Research: What is NABJ’s role in developing well-researched publications that offer insight into changing trends in the industry, leadership training, fellowships, ideation, pitch competitions, overarching perspectives on the direction of the media industry, expansion/contraction data, percentage of members who are owners, startup founders, employed full-time, parttime and freelance, NOTE: Last year, angel investors poured more than $24B into the media industry, yet how much do we know about where these investments are allocated and how to ensure our members are informed enough to get into the value chain?

    Impact Investing: Across the nation, there is a major concern regarding underrepresented minority populations being left behind the innovation and technology curve. Journalists are the information bridge to these at-risk sectors of society. Is NABJ engaged with policymakers at foundations nationwide to develop collaborative strategies that attract investments in NABJ?

    Internal Communications: There are many new platforms designed to increase the effectiveness of internal communications and project collaborations for nonprofit organizations and professional associations like NABJ. Is there any discussion or have decisions been made regarding upgrading the communications capacity and effectiveness of NABJ leadership to communicate with members and vice versa?

    Budget: Does NABJ employ outside auditing to produce an annual report on a regularly scheduled time period? Given the role of members as shareholders in the success of the organization as well as beneficiaries of the benefits, is it possible to hold quarterly or semi-annual online interactive shareholder/membership reports. Perhaps even via webinar?.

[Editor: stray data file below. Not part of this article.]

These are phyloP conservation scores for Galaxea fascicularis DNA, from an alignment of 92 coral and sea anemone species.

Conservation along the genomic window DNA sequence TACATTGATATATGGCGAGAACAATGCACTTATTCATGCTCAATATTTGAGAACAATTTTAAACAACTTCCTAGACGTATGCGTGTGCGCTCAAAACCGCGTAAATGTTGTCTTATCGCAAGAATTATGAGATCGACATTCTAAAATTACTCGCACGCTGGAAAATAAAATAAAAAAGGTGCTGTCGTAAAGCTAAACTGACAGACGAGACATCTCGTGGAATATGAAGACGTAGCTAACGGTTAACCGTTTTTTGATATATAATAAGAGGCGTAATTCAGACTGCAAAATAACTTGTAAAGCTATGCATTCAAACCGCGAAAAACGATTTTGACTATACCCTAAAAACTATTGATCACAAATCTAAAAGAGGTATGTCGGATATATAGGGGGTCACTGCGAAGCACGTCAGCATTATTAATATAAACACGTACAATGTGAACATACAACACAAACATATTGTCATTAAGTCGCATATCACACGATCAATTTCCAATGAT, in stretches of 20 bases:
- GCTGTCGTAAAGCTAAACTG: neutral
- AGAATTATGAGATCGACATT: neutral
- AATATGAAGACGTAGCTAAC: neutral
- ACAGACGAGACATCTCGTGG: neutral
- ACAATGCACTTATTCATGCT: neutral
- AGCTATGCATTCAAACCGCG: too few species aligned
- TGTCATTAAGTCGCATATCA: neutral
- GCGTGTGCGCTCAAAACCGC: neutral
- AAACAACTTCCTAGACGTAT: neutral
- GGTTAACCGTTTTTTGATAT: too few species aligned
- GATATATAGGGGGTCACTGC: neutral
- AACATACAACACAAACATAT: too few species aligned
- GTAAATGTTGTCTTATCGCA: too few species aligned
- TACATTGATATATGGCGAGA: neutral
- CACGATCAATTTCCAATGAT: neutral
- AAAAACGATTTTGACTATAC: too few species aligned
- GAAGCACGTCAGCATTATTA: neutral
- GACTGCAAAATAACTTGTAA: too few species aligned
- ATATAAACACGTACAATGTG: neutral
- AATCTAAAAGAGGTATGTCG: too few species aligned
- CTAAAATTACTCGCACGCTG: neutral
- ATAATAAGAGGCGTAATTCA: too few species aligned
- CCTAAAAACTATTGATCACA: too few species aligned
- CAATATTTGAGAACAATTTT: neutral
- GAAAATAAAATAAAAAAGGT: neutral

As long as we’re considering a change in the constitution, I’d like us to also begin to consider the wide range of important issues that will factor into the next several decades. Where will we be by mid-century? What will be the impact of this organization on the industry when minorities are collectively a majority but the industry is controlled overwhelmingly by the minority population? Where will new jobs come from? Who will create them? How will the industry be different than it is today? Who will encourage, train and equip youth in K-12 and students at the j-school college level to successfully engage and compete in the media industry? From where will they receive ongoing consistent up-to-date (if not up to the hour) information on the media industry? Will Richard Prince live forever?

    I know the change in the constitution is a focal point at this juncture for NABJ. I voted on it as well. But journalists live and breathe multitasking. We don’t have the luxury to move at a 20th century pace targeting a single internal structural issue when we face 21st century game-changes in an industry that has accelerated its pace of evolution and now threatens to stand up on the accelerator. If the next generation is to have any chance to compete in this industry, it will depend upon the decisions we make now. Sheila’s points regarding fiscal responsibility open the door to the overhaul this organization needs to sustain itself in a new media paradigm that is filled with both significant challenges and enormous opportunities. Let’s pursue the latter with strategies that address the former.